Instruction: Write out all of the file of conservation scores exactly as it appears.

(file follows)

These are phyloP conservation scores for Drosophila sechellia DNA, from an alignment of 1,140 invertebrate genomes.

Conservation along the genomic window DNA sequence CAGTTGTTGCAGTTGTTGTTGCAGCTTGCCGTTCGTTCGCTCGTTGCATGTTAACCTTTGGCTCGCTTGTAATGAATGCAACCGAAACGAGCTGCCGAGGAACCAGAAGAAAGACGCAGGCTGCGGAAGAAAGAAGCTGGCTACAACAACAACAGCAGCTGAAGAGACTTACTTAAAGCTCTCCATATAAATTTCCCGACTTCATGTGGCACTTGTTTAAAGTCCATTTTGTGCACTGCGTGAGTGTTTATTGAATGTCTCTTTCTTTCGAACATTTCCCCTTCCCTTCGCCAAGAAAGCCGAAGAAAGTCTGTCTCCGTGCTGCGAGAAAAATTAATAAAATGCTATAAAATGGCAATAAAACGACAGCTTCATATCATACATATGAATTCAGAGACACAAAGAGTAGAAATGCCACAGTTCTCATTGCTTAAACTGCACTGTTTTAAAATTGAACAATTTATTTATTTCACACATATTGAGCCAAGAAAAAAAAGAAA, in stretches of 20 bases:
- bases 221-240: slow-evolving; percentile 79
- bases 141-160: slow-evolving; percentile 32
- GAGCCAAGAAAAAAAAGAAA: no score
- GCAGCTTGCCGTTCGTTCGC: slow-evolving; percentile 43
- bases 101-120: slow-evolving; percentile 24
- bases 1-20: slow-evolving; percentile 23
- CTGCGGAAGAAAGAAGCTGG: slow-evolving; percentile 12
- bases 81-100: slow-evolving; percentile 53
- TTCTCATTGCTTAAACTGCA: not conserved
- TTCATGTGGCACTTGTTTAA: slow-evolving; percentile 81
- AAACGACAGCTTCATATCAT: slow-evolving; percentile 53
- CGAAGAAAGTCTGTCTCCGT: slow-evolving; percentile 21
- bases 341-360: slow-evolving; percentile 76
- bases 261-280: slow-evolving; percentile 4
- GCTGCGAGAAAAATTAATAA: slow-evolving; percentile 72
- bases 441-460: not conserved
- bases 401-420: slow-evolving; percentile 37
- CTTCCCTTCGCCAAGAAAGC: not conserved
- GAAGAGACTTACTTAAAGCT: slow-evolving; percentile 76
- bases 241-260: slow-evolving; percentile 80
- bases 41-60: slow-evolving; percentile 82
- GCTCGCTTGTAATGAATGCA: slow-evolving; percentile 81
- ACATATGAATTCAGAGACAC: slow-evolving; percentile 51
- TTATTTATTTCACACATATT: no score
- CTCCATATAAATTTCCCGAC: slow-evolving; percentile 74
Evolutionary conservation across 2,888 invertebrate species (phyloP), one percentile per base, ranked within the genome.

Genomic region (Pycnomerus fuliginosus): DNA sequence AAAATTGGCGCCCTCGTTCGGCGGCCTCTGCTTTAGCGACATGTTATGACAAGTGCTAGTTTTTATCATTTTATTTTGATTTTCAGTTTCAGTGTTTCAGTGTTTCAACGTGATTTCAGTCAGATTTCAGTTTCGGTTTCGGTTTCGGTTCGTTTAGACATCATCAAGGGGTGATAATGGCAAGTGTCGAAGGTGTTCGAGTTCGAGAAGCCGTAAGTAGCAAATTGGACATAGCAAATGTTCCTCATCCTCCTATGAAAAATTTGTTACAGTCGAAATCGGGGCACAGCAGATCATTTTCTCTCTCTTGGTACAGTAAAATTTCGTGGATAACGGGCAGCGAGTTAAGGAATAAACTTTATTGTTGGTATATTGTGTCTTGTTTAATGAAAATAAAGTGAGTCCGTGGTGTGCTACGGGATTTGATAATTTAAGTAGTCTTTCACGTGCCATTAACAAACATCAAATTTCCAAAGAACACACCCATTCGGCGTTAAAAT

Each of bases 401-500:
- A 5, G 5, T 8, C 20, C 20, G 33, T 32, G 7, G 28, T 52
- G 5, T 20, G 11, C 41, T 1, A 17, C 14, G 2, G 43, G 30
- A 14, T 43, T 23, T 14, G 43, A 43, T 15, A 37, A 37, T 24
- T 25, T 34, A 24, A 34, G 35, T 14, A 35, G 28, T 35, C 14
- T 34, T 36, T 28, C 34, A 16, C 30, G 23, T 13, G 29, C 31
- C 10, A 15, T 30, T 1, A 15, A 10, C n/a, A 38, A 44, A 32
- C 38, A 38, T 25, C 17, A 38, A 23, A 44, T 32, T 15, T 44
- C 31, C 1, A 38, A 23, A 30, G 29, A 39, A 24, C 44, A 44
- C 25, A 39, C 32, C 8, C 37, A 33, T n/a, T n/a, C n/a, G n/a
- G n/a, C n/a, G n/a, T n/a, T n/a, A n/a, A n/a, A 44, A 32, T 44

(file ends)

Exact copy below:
These are phyloP conservation scores for Drosophila sechellia DNA, from an alignment of 1,140 invertebrate genomes.

Conservation along the genomic window DNA sequence CAGTTGTTGCAGTTGTTGTTGCAGCTTGCCGTTCGTTCGCTCGTTGCATGTTAACCTTTGGCTCGCTTGTAATGAATGCAACCGAAACGAGCTGCCGAGGAACCAGAAGAAAGACGCAGGCTGCGGAAGAAAGAAGCTGGCTACAACAACAACAGCAGCTGAAGAGACTTACTTAAAGCTCTCCATATAAATTTCCCGACTTCATGTGGCACTTGTTTAAAGTCCATTTTGTGCACTGCGTGAGTGTTTATTGAATGTCTCTTTCTTTCGAACATTTCCCCTTCCCTTCGCCAAGAAAGCCGAAGAAAGTCTGTCTCCGTGCTGCGAGAAAAATTAATAAAATGCTATAAAATGGCAATAAAACGACAGCTTCATATCATACATATGAATTCAGAGACACAAAGAGTAGAAATGCCACAGTTCTCATTGCTTAAACTGCACTGTTTTAAAATTGAACAATTTATTTATTTCACACATATTGAGCCAAGAAAAAAAAGAAA, in stretches of 20 bases:
- bases 221-240: slow-evolving; percentile 79
- bases 141-160: slow-evolving; percentile 32
- GAGCCAAGAAAAAAAAGAAA: no score
- GCAGCTTGCCGTTCGTTCGC: slow-evolving; percentile 43
- bases 101-120: slow-evolving; percentile 24
- bases 1-20: slow-evolving; percentile 23
- CTGCGGAAGAAAGAAGCTGG: slow-evolving; percentile 12
- bases 81-100: slow-evolving; percentile 53
- TTCTCATTGCTTAAACTGCA: not conserved
- TTCATGTGGCACTTGTTTAA: slow-evolving; percentile 81
- AAACGACAGCTTCATATCAT: slow-evolving; percentile 53
- CGAAGAAAGTCTGTCTCCGT: slow-evolving; percentile 21
- bases 341-360: slow-evolving; percentile 76
- bases 261-280: slow-evolving; percentile 4
- GCTGCGAGAAAAATTAATAA: slow-evolving; percentile 72
- bases 441-460: not conserved
- bases 401-420: slow-evolving; percentile 37
- CTTCCCTTCGCCAAGAAAGC: not conserved
- GAAGAGACTTACTTAAAGCT: slow-evolving; percentile 76
- bases 241-260: slow-evolving; percentile 80
- bases 41-60: slow-evolving; percentile 82
- GCTCGCTTGTAATGAATGCA: slow-evolving; percentile 81
- ACATATGAATTCAGAGACAC: slow-evolving; percentile 51
- TTATTTATTTCACACATATT: no score
- CTCCATATAAATTTCCCGAC: slow-evolving; percentile 74
Evolutionary conservation across 2,888 invertebrate species (phyloP), one percentile per base, ranked within the genome.

Genomic region (Pycnomerus fuliginosus): DNA sequence AAAATTGGCGCCCTCGTTCGGCGGCCTCTGCTTTAGCGACATGTTATGACAAGTGCTAGTTTTTATCATTTTATTTTGATTTTCAGTTTCAGTGTTTCAGTGTTTCAACGTGATTTCAGTCAGATTTCAGTTTCGGTTTCGGTTTCGGTTCGTTTAGACATCATCAAGGGGTGATAATGGCAAGTGTCGAAGGTGTTCGAGTTCGAGAAGCCGTAAGTAGCAAATTGGACATAGCAAATGTTCCTCATCCTCCTATGAAAAATTTGTTACAGTCGAAATCGGGGCACAGCAGATCATTTTCTCTCTCTTGGTACAGTAAAATTTCGTGGATAACGGGCAGCGAGTTAAGGAATAAACTTTATTGTTGGTATATTGTGTCTTGTTTAATGAAAATAAAGTGAGTCCGTGGTGTGCTACGGGATTTGATAATTTAAGTAGTCTTTCACGTGCCATTAACAAACATCAAATTTCCAAAGAACACACCCATTCGGCGTTAAAAT

Each of bases 401-500:
- A 5, G 5, T 8, C 20, C 20, G 33, T 32, G 7, G 28, T 52
- G 5, T 20, G 11, C 41, T 1, A 17, C 14, G 2, G 43, G 30
- A 14, T 43, T 23, T 14, G 43, A 43, T 15, A 37, A 37, T 24
- T 25, T 34, A 24, A 34, G 35, T 14, A 35, G 28, T 35, C 14
- T 34, T 36, T 28, C 34, A 16, C 30, G 23, T 13, G 29, C 31
- C 10, A 15, T 30, T 1, A 15, A 10, C n/a, A 38, A 44, A 32
- C 38, A 38, T 25, C 17, A 38, A 23, A 44, T 32, T 15, T 44
- C 31, C 1, A 38, A 23, A 30, G 29, A 39, A 24, C 44, A 44
- C 25, A 39, C 32, C 8, C 37, A 33, T n/a, T n/a, C n/a, G n/a
- G n/a, C n/a, G n/a, T n/a, T n/a, A n/a, A n/a, A 44, A 32, T 44